Despite reports that BlackBerry is up for sale after a dismal second-quarter earnings report, one analyst believes the company isn't dying and is actually selling more smartphones than several other manufacturers.
The biggest disappointment in BlackBerry's quarter was a loss of nearly $1 billion, most of which was attributed to a write-down of unsold Z10 smartphones.
However, even with that write-down, BlackBerry sold 1 million Z10's in its first quarter of sales in early 2013, said Carl Howe, an analyst at Yankee Group. By comparison, it took Nokia a full year to sell more than a million Lumia smartphones by the end of 2011, he explained in a note issued to clients on Thursday.
In BlackBerry's second fiscal quarter this year, Howe said, BlackBerry smartphone sales exceeded those of the Motorola X and HTC One. He didn't provide sales figures.
"If BlackBerry is dead, those companies should be dead too -- and they aren't," Howe said.
While many analysts view BlackBerry's smartphone business to be its weakest link when compared to the value of its secure network and its patent portfolio, Howe said sales of the Q5 and Q10 with their physical qwerty keyboards and a 5-in. Z30 touchscreen device could do well with buyers. That's especially true for consumers wanting a larger screen device for use with Blackberry Messenger, a social network and email.
Writing down $1 billion of Z10 inventory in Q2 also "clears the way for better operating results in future quarters," Howe said.
Fairfax Financial Holdings has a preliminary deal to take BlackBerry private for $4.7 billion. There are also other potential suitors, including BlackBerry founders Mike Lazaridis and Doug Fregin and, reportedly, PC maker Lenovo and Cerberus Capital Management.
Howe doesn't believe that BlackBerry will somehow survive intact as an existing public company. "I believe they will go private one way or another and losses will happen for a while," he said.
BlackBerry also has $2.6 billion in cash to carry it through any rough times. "It will take a long time to run through that $2.6 billion," Howe said.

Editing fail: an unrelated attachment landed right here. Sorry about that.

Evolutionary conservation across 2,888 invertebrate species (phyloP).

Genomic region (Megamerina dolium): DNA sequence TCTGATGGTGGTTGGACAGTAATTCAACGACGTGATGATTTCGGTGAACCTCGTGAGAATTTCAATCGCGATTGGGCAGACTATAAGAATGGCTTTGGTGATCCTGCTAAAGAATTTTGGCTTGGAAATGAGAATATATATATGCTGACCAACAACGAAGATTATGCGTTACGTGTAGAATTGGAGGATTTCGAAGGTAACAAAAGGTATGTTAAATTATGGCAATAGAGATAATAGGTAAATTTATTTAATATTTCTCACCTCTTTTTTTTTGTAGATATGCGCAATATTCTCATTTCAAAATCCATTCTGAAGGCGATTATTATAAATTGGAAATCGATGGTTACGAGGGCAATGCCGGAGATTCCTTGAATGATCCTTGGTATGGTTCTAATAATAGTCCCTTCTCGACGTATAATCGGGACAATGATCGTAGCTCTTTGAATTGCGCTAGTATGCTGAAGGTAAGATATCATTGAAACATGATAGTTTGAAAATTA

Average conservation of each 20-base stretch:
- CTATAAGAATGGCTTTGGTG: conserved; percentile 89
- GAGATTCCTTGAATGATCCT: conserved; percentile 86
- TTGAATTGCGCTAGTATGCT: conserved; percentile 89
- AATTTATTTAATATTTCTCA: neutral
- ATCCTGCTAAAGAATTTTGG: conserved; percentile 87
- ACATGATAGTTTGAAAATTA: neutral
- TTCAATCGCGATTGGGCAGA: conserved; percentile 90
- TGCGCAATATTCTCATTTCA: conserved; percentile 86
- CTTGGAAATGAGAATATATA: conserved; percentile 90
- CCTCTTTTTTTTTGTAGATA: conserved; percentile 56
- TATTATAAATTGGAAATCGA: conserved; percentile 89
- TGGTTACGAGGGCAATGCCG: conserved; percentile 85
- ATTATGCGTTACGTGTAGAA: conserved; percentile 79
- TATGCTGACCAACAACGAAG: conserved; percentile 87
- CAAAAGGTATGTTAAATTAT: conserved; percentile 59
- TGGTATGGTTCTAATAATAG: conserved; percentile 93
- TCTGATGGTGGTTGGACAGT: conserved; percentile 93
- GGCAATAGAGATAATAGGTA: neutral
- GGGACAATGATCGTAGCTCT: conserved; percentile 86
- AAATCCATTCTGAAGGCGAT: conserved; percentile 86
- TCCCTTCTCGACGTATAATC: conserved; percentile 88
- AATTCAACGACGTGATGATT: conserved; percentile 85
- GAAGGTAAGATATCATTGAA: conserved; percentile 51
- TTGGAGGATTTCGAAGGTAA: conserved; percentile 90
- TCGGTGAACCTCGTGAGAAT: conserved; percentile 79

Management at BlackBerry also appears to "be working hard to live within its means" as it plans to cut the work force by 4,500, down to what Howe said would be a total of 7,000 workers.
The biggest factor favoring BlackBerry's future success is how many large companies -- he estimated one-third of the Fortune 500 -- still need the high standard of security that BlackBerry offers through its Network Operations Center and BlackBerry Enterprise Service software. One example is the recent announcement of auditing and consulting firm KPMG in Italy that it's buying 3,500 new BlackBerry 10 smartphones and migrating to BlackBerry Enterprise Service 10
"At firms like that, data must be secured in certain ways to avoid legal liability and some of the alternatives on the market are pretty ugly," Howe said. "Companies like KPMG can't deal with second-class security."
Howe told clients, in summary: "It's very difficult for a company like BlackBerry to go bankrupt when it has a multi-billion-dollar revenue stream from existing products and billions of dollars in the bank, regardless of how many reporters try to write its epitaph.... BlackBerry still offers differentiated value for security-conscious businesses, many of which cannot accept the lower levels of security offered by competing platforms."
Matt Hamblen covers mobile and wireless, smartphones and other handhelds, and wireless networking for Computerworld. Follow Matt on Twitter at @matthamblen or subscribe to Matt's RSS feed. His email address is firstname.lastname@example.org.
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